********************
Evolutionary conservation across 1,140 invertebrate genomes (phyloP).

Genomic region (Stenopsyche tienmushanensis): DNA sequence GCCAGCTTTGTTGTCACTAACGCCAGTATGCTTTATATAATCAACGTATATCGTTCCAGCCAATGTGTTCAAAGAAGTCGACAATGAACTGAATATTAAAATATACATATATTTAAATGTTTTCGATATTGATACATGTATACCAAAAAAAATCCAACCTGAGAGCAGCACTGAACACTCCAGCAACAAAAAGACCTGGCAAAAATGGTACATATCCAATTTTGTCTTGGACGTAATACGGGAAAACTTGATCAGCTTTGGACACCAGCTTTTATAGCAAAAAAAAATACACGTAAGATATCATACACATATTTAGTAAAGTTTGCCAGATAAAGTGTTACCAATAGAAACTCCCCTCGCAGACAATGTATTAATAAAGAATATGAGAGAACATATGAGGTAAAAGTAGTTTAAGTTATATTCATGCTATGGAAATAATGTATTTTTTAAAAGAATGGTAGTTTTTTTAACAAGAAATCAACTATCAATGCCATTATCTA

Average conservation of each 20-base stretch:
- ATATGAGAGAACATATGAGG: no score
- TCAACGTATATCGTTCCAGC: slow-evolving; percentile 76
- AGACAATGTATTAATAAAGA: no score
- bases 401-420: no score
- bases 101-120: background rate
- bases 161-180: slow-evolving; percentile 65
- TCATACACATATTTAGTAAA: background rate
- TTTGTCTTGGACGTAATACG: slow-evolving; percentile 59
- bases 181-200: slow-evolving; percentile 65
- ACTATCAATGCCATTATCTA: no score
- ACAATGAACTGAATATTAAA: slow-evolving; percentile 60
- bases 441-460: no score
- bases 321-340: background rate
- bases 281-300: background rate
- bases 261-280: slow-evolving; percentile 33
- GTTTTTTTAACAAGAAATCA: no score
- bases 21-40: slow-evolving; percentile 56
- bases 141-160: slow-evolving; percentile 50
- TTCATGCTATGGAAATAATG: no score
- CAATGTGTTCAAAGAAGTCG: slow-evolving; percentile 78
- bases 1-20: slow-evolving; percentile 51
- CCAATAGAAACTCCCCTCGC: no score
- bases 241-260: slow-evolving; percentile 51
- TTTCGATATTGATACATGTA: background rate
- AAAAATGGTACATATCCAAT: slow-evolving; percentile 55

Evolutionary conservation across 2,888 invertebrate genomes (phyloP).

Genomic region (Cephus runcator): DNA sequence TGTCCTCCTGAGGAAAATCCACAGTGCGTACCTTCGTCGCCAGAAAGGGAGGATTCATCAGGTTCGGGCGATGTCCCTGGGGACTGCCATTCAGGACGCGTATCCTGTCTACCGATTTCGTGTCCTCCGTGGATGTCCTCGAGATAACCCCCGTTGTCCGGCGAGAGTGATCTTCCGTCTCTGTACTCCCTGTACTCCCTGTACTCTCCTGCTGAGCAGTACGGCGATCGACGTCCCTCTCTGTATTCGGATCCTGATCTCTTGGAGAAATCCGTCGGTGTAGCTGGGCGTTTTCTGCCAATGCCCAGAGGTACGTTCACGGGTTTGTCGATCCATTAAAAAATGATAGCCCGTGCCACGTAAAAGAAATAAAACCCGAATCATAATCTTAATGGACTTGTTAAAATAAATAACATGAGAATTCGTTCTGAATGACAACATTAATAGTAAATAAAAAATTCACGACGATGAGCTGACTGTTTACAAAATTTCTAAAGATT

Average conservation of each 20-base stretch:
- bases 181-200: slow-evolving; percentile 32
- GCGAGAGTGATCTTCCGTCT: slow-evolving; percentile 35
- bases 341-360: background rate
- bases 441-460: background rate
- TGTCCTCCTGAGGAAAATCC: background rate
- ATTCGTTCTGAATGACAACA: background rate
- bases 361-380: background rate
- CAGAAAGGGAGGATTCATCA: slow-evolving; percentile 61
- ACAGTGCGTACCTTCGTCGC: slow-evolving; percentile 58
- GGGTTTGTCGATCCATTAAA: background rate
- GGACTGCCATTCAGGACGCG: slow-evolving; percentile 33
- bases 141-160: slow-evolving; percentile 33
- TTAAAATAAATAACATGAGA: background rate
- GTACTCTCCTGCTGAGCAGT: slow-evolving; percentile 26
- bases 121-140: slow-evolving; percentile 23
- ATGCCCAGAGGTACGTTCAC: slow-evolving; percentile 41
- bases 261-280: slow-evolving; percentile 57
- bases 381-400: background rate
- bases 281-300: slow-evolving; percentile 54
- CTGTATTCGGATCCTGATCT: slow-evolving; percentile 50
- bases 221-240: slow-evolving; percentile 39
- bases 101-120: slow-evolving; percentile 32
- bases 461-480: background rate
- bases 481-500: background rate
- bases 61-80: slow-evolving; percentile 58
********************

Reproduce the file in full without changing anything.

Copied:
Evolutionary conservation across 1,140 invertebrate genomes (phyloP).

Genomic region (Stenopsyche tienmushanensis): DNA sequence GCCAGCTTTGTTGTCACTAACGCCAGTATGCTTTATATAATCAACGTATATCGTTCCAGCCAATGTGTTCAAAGAAGTCGACAATGAACTGAATATTAAAATATACATATATTTAAATGTTTTCGATATTGATACATGTATACCAAAAAAAATCCAACCTGAGAGCAGCACTGAACACTCCAGCAACAAAAAGACCTGGCAAAAATGGTACATATCCAATTTTGTCTTGGACGTAATACGGGAAAACTTGATCAGCTTTGGACACCAGCTTTTATAGCAAAAAAAAATACACGTAAGATATCATACACATATTTAGTAAAGTTTGCCAGATAAAGTGTTACCAATAGAAACTCCCCTCGCAGACAATGTATTAATAAAGAATATGAGAGAACATATGAGGTAAAAGTAGTTTAAGTTATATTCATGCTATGGAAATAATGTATTTTTTAAAAGAATGGTAGTTTTTTTAACAAGAAATCAACTATCAATGCCATTATCTA

Average conservation of each 20-base stretch:
- ATATGAGAGAACATATGAGG: no score
- TCAACGTATATCGTTCCAGC: slow-evolving; percentile 76
- AGACAATGTATTAATAAAGA: no score
- bases 401-420: no score
- bases 101-120: background rate
- bases 161-180: slow-evolving; percentile 65
- TCATACACATATTTAGTAAA: background rate
- TTTGTCTTGGACGTAATACG: slow-evolving; percentile 59
- bases 181-200: slow-evolving; percentile 65
- ACTATCAATGCCATTATCTA: no score
- ACAATGAACTGAATATTAAA: slow-evolving; percentile 60
- bases 441-460: no score
- bases 321-340: background rate
- bases 281-300: background rate
- bases 261-280: slow-evolving; percentile 33
- GTTTTTTTAACAAGAAATCA: no score
- bases 21-40: slow-evolving; percentile 56
- bases 141-160: slow-evolving; percentile 50
- TTCATGCTATGGAAATAATG: no score
- CAATGTGTTCAAAGAAGTCG: slow-evolving; percentile 78
- bases 1-20: slow-evolving; percentile 51
- CCAATAGAAACTCCCCTCGC: no score
- bases 241-260: slow-evolving; percentile 51
- TTTCGATATTGATACATGTA: background rate
- AAAAATGGTACATATCCAAT: slow-evolving; percentile 55

Evolutionary conservation across 2,888 invertebrate genomes (phyloP).

Genomic region (Cephus runcator): DNA sequence TGTCCTCCTGAGGAAAATCCACAGTGCGTACCTTCGTCGCCAGAAAGGGAGGATTCATCAGGTTCGGGCGATGTCCCTGGGGACTGCCATTCAGGACGCGTATCCTGTCTACCGATTTCGTGTCCTCCGTGGATGTCCTCGAGATAACCCCCGTTGTCCGGCGAGAGTGATCTTCCGTCTCTGTACTCCCTGTACTCCCTGTACTCTCCTGCTGAGCAGTACGGCGATCGACGTCCCTCTCTGTATTCGGATCCTGATCTCTTGGAGAAATCCGTCGGTGTAGCTGGGCGTTTTCTGCCAATGCCCAGAGGTACGTTCACGGGTTTGTCGATCCATTAAAAAATGATAGCCCGTGCCACGTAAAAGAAATAAAACCCGAATCATAATCTTAATGGACTTGTTAAAATAAATAACATGAGAATTCGTTCTGAATGACAACATTAATAGTAAATAAAAAATTCACGACGATGAGCTGACTGTTTACAAAATTTCTAAAGATT

Average conservation of each 20-base stretch:
- bases 181-200: slow-evolving; percentile 32
- GCGAGAGTGATCTTCCGTCT: slow-evolving; percentile 35
- bases 341-360: background rate
- bases 441-460: background rate
- TGTCCTCCTGAGGAAAATCC: background rate
- ATTCGTTCTGAATGACAACA: background rate
- bases 361-380: background rate
- CAGAAAGGGAGGATTCATCA: slow-evolving; percentile 61
- ACAGTGCGTACCTTCGTCGC: slow-evolving; percentile 58
- GGGTTTGTCGATCCATTAAA: background rate
- GGACTGCCATTCAGGACGCG: slow-evolving; percentile 33
- bases 141-160: slow-evolving; percentile 33
- TTAAAATAAATAACATGAGA: background rate
- GTACTCTCCTGCTGAGCAGT: slow-evolving; percentile 26
- bases 121-140: slow-evolving; percentile 23
- ATGCCCAGAGGTACGTTCAC: slow-evolving; percentile 41
- bases 261-280: slow-evolving; percentile 57
- bases 381-400: background rate
- bases 281-300: slow-evolving; percentile 54
- CTGTATTCGGATCCTGATCT: slow-evolving; percentile 50
- bases 221-240: slow-evolving; percentile 39
- bases 101-120: slow-evolving; percentile 32
- bases 461-480: background rate
- bases 481-500: background rate
- bases 61-80: slow-evolving; percentile 58